The cerebral cortex and cerebellum both play important roles in sensorimotor processing, however, precise connections between these major brain structures remain elusive. Using anterograde mono-trans-synaptic tracing, we elucidate cerebrocerebellar pathways originating from primary motor, sensory, and association cortex. We confirm a highly organized topography of corticopontine projections in mice; however, we found no corticopontine projections originating from primary auditory cortex and detail several potential extra-pontine cerebrocerebellar pathways. The cerebellar hemispheres were the major target of resulting disynaptic mossy fiber terminals, but we also found at least sparse cerebrocerebellar projections to every lobule of the cerebellum. Notably, projections originating from association cortex resulted in less laterality than primary sensory/motor cortices. Within molecularly defined cerebellar modules we found spatial overlap of mossy fiber terminals, originating from functionally distinct cortical areas, within crus I, paraflocculus, and vermal regions IV/V and VI-highlighting these regions as potential hubs for multimodal cortical influence.
The potential for neuronal representations of external stimuli to be modified by previous experience is critical for efficient sensory processing and improved behavioral outcomes. To investigate how repeated exposure to a visual stimulus affects its representation in mouse primary visual cortex (V1), we performed two-photon calcium imaging of layer 2/3 neurons and assessed responses before, during, and after the presentation of a repetitive stimulus over 5 consecutive days. We found a stimulus-specific enhancement of the neuronal representation of the repetitively presented stimulus when it was associated with a reward. This was observed both after mice actively learned a rewarded task and when the reward was randomly received. Stimulus-specific enhanced representation resulted both from neurons gaining selectivity and from increased response reliability in previously selective neurons. In the absence of reward, there was either no change in stimulus representation or a decreased representation when the stimulus was viewed at a fixed temporal frequency. Pairing a second stimulus with a reward led to a similar enhanced representation and increased discriminability between the equally rewarded stimuli. Single-neuron responses showed that separate subpopulations discriminated between the two rewarded stimuli depending on whether the stimuli were displayed in a virtual environment or viewed on a single screen. We suggest that reward-associated responses enable the generalization of enhanced stimulus representation across these V1 subpopulations. We propose that this dynamic regulation of visual processing based on the behavioral relevance of sensory input ultimately enhances and stabilizes the representation of task-relevant features while suppressing responses to non-relevant stimuli.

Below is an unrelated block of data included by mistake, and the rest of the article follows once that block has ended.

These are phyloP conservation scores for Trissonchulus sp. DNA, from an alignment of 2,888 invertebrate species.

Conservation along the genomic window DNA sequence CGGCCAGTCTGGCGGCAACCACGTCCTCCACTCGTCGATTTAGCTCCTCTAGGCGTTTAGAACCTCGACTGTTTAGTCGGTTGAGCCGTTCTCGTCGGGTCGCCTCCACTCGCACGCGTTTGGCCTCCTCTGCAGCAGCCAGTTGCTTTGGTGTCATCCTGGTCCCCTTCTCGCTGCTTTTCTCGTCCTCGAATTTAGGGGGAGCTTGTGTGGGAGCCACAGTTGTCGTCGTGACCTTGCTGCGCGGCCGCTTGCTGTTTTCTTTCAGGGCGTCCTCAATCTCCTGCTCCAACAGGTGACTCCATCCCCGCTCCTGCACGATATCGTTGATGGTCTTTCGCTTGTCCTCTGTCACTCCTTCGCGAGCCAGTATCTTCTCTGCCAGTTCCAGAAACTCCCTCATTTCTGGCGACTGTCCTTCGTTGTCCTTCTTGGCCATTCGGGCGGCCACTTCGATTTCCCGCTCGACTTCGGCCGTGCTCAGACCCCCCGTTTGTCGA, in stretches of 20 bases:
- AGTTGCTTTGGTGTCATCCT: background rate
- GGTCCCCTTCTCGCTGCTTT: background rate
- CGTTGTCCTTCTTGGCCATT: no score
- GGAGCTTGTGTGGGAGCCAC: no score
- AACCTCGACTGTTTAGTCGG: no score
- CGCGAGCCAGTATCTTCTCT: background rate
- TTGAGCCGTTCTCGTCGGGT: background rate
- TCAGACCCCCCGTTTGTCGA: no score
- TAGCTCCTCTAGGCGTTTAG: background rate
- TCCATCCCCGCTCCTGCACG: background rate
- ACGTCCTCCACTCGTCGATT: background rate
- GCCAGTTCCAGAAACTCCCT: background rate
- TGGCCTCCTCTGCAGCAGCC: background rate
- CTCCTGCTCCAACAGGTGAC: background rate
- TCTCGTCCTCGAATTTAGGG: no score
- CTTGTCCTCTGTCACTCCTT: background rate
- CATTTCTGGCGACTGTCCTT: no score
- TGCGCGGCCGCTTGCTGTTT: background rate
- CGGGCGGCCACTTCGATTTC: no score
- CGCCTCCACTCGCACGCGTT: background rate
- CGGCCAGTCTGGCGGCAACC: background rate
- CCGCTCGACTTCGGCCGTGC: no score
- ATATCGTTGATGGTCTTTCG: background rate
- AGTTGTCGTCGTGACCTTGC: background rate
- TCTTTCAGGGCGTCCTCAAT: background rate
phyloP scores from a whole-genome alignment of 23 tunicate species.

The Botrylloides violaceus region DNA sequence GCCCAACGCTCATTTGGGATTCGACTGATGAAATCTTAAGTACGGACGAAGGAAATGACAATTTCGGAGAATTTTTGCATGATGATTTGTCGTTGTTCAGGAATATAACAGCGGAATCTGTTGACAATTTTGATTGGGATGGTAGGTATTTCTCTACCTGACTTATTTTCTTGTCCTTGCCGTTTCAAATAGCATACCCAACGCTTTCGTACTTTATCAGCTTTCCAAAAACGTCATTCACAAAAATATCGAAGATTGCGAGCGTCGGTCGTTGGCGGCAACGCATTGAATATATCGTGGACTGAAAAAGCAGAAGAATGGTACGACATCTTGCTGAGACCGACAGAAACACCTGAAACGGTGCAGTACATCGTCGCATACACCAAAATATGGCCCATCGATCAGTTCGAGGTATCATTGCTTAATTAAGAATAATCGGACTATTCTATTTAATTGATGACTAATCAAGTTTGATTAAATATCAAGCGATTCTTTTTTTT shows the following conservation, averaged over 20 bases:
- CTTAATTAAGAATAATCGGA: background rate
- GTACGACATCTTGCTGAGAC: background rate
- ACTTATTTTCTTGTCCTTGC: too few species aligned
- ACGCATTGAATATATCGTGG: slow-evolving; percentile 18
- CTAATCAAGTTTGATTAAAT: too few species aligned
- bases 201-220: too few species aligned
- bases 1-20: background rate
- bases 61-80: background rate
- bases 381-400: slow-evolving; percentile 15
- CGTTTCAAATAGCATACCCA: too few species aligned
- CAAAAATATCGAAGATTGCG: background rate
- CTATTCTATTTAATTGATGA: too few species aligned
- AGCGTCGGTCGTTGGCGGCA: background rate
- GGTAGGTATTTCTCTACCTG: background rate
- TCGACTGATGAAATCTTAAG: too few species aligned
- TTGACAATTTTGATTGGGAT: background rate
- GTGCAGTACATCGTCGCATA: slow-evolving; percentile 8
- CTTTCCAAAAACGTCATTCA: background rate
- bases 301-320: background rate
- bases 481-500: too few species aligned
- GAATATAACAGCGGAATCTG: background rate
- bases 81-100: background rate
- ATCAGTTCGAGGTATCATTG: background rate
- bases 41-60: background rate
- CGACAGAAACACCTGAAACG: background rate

Lab head

Janelle M.P. Pakan
Department
  • Institute for Cognitive Neurology and Dementia Research

Members (2)

Julia U Henschke
  • Otto-von-Guericke-Universität Magdeburg
Evelyn Dylda
  • University of Rochester Medical Center
Evelyn Dylda
Evelyn Dylda
  • Not confirmed yet
Alan T. Price
Alan T. Price
  • Not confirmed yet